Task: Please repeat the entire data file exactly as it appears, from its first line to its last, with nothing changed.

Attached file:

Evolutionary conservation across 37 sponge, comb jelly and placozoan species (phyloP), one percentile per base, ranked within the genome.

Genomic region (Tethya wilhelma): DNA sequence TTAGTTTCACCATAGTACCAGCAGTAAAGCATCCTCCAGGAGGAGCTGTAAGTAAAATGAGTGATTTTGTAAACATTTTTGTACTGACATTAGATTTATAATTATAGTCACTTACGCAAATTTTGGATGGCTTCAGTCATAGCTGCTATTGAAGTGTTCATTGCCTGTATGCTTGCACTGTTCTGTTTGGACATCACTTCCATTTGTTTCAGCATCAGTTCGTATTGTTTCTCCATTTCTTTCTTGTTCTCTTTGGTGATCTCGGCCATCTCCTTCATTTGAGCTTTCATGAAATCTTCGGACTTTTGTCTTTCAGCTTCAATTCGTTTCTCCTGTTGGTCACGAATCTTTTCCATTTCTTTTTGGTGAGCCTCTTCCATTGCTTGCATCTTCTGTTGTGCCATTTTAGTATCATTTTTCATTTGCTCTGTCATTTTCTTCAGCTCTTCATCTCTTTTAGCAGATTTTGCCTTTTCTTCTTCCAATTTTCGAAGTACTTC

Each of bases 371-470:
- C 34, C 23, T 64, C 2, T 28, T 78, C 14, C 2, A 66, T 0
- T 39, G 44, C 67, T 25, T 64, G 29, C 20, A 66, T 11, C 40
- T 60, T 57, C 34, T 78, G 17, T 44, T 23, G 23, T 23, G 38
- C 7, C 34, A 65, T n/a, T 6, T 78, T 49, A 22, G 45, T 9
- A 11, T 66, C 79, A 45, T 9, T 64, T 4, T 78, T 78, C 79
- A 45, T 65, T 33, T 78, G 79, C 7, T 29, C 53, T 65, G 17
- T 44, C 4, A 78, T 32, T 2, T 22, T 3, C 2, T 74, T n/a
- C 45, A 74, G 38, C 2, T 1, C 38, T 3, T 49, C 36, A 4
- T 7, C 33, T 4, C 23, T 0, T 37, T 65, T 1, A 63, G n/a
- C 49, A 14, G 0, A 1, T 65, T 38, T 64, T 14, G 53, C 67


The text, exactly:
Evolutionary conservation across 37 sponge, comb jelly and placozoan species (phyloP), one percentile per base, ranked within the genome.

Genomic region (Tethya wilhelma): DNA sequence TTAGTTTCACCATAGTACCAGCAGTAAAGCATCCTCCAGGAGGAGCTGTAAGTAAAATGAGTGATTTTGTAAACATTTTTGTACTGACATTAGATTTATAATTATAGTCACTTACGCAAATTTTGGATGGCTTCAGTCATAGCTGCTATTGAAGTGTTCATTGCCTGTATGCTTGCACTGTTCTGTTTGGACATCACTTCCATTTGTTTCAGCATCAGTTCGTATTGTTTCTCCATTTCTTTCTTGTTCTCTTTGGTGATCTCGGCCATCTCCTTCATTTGAGCTTTCATGAAATCTTCGGACTTTTGTCTTTCAGCTTCAATTCGTTTCTCCTGTTGGTCACGAATCTTTTCCATTTCTTTTTGGTGAGCCTCTTCCATTGCTTGCATCTTCTGTTGTGCCATTTTAGTATCATTTTTCATTTGCTCTGTCATTTTCTTCAGCTCTTCATCTCTTTTAGCAGATTTTGCCTTTTCTTCTTCCAATTTTCGAAGTACTTC

Each of bases 371-470:
- C 34, C 23, T 64, C 2, T 28, T 78, C 14, C 2, A 66, T 0
- T 39, G 44, C 67, T 25, T 64, G 29, C 20, A 66, T 11, C 40
- T 60, T 57, C 34, T 78, G 17, T 44, T 23, G 23, T 23, G 38
- C 7, C 34, A 65, T n/a, T 6, T 78, T 49, A 22, G 45, T 9
- A 11, T 66, C 79, A 45, T 9, T 64, T 4, T 78, T 78, C 79
- A 45, T 65, T 33, T 78, G 79, C 7, T 29, C 53, T 65, G 17
- T 44, C 4, A 78, T 32, T 2, T 22, T 3, C 2, T 74, T n/a
- C 45, A 74, G 38, C 2, T 1, C 38, T 3, T 49, C 36, A 4
- T 7, C 33, T 4, C 23, T 0, T 37, T 65, T 1, A 63, G n/a
- C 49, A 14, G 0, A 1, T 65, T 38, T 64, T 14, G 53, C 67